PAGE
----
But the rollout has been plagued by issues including questions over misleading data and missed deliveries that clouded public perceptions of AstraZeneca as other vaccines raced ahead.
This week, renewed concerns about rare but serious blood clots among those who have received the vaccine were bolstered by Europe’s top drug agency. The European Medicines Agency said Wednesday that it was “plausible” the blood clots were linked to the vaccine, but also “stressed that the benefits of vaccination still outweigh the risks,” my colleagues reported.
Even so, the latest news from Europe will travel far beyond the continent’s borders — and AstraZeneca’s woes are likely to have an outsized global impact.
Unlike many of its peers, the vaccine is relatively cheap and easy to administer. And crucially, it forms a major part of the supplies planned for Covax, a global vaccine initiative linked to the World Health Organization that aims to ensure supply to lower-middle and low-income nations.
Research published last month by the Think Global Health program of the Council on Foreign Relations found that AstraZeneca was expected to make up almost 50 percent of global vaccine supply in lower-middle income nations and a third of vaccine supply in low-income nations.
This scramble to receive AstraZeneca doses contrasts with the concurrent concerns about its safety. A number of European countries had already made changes to their vaccination programs before the EMA’s announcement, with Denmark and Norway pausing use of the vaccine completely.
Italy on Wednesday announced it would be recommending the AstraZeneca vaccine only for those over 60, following similar recent moves in France and Germany.
Even if the blood clots were rare, the EMA said, they appeared to be more severe for younger people, with most reported cases in women under 60.
But as some nations balk at the vaccine, others are struggling to get their doses. So far, there is no sign that AstraZeneca’s problems will temper the demand for it in many corners of the world. Yet export controls, such as those put in place last month by the Indian government after a surge in domestic cases, pose a problem.
Amid a disastrous surge in cases last month, the Indian government imposed restrictions on the export of vaccines. The move hit the Pune-based Serum Institute, the largest manufacturer in the world by volume, which was producing the Oxford-developed vaccine under an agreement with AstraZeneca.
India, which has been generous with vaccine donations to poorer neighbors, has pushed back on media descriptions of an export ban. “We should not call it scaling down,” VK Paul, a top health official in India, told The Washington Post last week, admitting that there would be “some slowing down” but suggesting it would be resolved in weeks.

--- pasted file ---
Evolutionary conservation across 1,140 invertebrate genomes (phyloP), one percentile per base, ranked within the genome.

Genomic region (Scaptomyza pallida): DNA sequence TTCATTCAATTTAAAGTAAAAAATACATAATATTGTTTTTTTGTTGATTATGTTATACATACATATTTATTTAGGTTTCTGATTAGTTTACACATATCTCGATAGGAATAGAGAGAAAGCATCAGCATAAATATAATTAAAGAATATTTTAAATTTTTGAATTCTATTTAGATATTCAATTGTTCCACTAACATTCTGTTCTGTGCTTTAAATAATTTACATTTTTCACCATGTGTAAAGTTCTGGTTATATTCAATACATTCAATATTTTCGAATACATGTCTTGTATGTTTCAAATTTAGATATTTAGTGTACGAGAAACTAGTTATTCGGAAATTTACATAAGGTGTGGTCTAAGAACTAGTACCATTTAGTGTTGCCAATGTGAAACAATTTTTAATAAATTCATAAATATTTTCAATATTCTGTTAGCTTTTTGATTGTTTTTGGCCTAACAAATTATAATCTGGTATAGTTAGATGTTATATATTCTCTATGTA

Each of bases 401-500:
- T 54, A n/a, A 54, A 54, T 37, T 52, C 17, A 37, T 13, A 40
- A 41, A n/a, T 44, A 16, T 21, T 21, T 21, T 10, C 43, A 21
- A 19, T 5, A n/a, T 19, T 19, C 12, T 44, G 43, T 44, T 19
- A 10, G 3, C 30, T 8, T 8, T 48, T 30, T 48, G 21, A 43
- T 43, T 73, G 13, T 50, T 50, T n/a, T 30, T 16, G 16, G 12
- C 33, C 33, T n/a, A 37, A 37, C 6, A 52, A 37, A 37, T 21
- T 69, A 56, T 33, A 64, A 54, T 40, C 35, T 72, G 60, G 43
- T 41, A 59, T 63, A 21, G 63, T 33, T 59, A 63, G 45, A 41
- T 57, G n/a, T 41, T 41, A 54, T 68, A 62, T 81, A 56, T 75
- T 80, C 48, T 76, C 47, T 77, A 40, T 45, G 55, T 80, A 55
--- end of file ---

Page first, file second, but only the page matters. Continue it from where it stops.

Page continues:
Najwa Mekki, a UNICEF spokesperson, said last week that Covax had so far received only 28 million AstraZeneca doses from the Serum Institute of the 90 million it was expecting in March and April, but that it was expecting normal exports to resume in May.
But Adar Poonawalla, the CEO of the Serum Institute, voiced a more pessimistic viewpoint Tuesday, telling the Associated Press that exports may not fully resume until June if the surge in India doesn’t subside. “We are going to have to keep supplying to India, and not anywhere else. Because we have to protect our nation,” Poonawalla said.
Some countries are already saying their vaccination targets could be affected. John Nkengasong, director of the Africa Centers for Disease Control and Prevention, said that last week that the delay in delivery of AstraZeneca doses could be “catastrophic” for meeting the continent’s vaccine schedule. Indonesia, the Philippines and Vietnam have also said they expect slowdowns.
And India is not the only country that has limited exports. Australia had a contract for 3.8 million doses to be delivered in January and February, but those hopes were dashed in March after the European Commission introduced export restrictions and Italy blocked the shipment of 250,000 doses destined for Australia.
Vanity Fair reported this week that U.S. contracts with major drug manufacturers, including AstraZeneca, included specific language that forbids the sharing of excess doses with the rest of the world. “It is a complete and total ban,” an unnamed administration official said of the contracts.
Even so, Tom Bollyky of the Council on Foreign Relations has argued that the United States could negotiate more ways to share vaccines.
Andrea Taylor, a researcher at Duke University who tracks vaccine supply, said one reason India’s export controls have had such an effect is because they were unexpected. The United States, on the other hand, made clear early in the pandemic that it would prioritize domestic vaccine supply.
“The U.S. could have played a significant role in vaccine access for the world, but never planned to, at least not in 2021,” Taylor wrote in an email. “This is because their starting position was so nationalistic rather than global.”
With its own vaccination program steaming ahead without approval of the AstraZeneca vaccine, the United States has been largely insulated from its woes. Anthony S. Fauci, the nation’s top infectious-disease doctor, said last week that it was “still up in the air” whether the United States would need its AstraZeneca doses at all.
But for much of the rest of the world, that is not the case. And as vaccination remains in high demand, concern about the twin problems of safety and supply will remain high with it.
Niha Masih in Delhi contributed to this report.